Privatize values, Socialize costs
The Undeserving Rich
Isaac Newton said that if he had seen farther than others it was because he stood on the shoulders of giants, paying homage to the thinkers who predated him. Yet contributions to the base of knowledge came from many unacknowledged sources, too. It’s all part of our commons. This 2010 article is from Dollars & Sense magazine, the March/April issue, by Gar Alperovitz and Lew Daly. Alperovitz, Lionel R. Bauman Professor of Political Economy at the University of Maryland, and Lew Daly, a Senior Fellow of Demos, are the authors of Unjust Deserts: How the Rich Are Taking Our Common Inheritance and Why We Should Take It Back. .
by Gar Alperovitz and Lew DalyThe conventional, heroic views of technology characterize progress as a sequence of extraordinary contributions by “Great Men” (occasionally “Great Women”) and their “Great Inventions.” In contrast to this popular view, historians of technology have carefully delineated the incremental and cumulative way most technologies actually develop. In general, a specific field of knowledge builds up slowly through diverse contributions over time until -- at a particular moment when enough has been established -- the next so-called “breakthrough” becomes all but inevitable.
Often many people reach the same point at virtually the same time, for the simple reason that they all are working from the same developing information and research base. The next step commonly becomes obvious (or if not obvious, very likely to be taken within a few months or years).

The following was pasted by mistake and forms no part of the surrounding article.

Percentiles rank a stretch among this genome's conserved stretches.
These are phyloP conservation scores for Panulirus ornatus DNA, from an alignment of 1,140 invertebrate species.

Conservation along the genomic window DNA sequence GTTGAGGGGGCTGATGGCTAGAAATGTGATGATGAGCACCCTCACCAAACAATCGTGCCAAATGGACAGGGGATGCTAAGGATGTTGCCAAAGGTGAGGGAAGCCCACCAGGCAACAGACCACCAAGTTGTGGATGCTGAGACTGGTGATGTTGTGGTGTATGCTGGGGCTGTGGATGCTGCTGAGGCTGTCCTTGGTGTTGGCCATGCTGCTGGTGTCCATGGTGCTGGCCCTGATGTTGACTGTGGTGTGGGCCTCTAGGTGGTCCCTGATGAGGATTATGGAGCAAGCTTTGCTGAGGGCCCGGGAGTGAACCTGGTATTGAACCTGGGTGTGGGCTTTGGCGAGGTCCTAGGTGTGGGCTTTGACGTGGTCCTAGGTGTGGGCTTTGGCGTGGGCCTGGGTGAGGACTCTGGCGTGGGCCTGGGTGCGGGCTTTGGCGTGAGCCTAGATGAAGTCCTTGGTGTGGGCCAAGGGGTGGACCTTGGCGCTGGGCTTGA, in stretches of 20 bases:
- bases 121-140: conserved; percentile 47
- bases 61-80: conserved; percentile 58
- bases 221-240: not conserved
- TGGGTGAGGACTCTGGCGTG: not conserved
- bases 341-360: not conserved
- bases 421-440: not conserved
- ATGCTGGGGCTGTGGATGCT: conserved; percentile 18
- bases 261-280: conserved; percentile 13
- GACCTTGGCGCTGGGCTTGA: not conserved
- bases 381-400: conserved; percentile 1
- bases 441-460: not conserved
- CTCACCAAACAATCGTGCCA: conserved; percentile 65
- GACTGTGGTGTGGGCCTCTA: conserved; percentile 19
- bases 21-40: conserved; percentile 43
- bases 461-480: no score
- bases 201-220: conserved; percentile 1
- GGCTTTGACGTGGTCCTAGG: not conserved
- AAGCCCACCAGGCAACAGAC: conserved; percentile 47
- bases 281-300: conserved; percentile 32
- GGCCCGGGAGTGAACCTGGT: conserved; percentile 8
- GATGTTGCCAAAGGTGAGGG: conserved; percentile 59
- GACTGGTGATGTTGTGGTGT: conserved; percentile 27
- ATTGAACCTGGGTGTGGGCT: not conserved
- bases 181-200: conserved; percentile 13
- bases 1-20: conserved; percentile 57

Often the real originator is not as good at public relations as the one who jumps to the front of the line and claims credit:
* Newton and Leibniz hit upon calculus at roughly the same time in the 1670s.
* Darwin and Alfred Russel Wallace produced essentially the same theory of evolution at roughly the same time in the late 1850s.
* Alexander Graham Bell is the inventor of the telephone even though, among others, Elisha Gray and Antonio Meucci got there at the same time or even before him.
Government, too, can discover useful improvements. The Internet, to take the most obvious example, began as a US military project, the ARPANET, in the early 1960s. Up through the 1980s there was little private investment or interest in developing computer networks. Today’s vast software industry also rests on a foundation of computer language and operating hardware developed in large part with public funds.
If most of what we have today is attributable to advances we inherit in common, then why should this gift of our collective history not more generously benefit all members of society?
The top 1% of US households now receives more income than the bottom 120 million Americans combined. The richest 1% of households owns nearly half of all investment assets (stocks and mutual funds, financial securities, business equity, trusts, non-home real estate). The bottom 90% of the population owns less than 15%; the bottom half -- 150 million Americans -- owns less than 1%. If America’s vast wealth is mainly a gift of our common past, what justifies such disparities?
The concept of unearned income first came into clear focus during the era of rapidly rising land values caused by grain shortages in early 19th-century England. Wealth derived simply from owning land whose price was escalating appeared illegitimate because no individual truly “earned” such wealth. Land values -- and especially explosively high values -- were largely the product of factors such as fertility, location, and population pressures.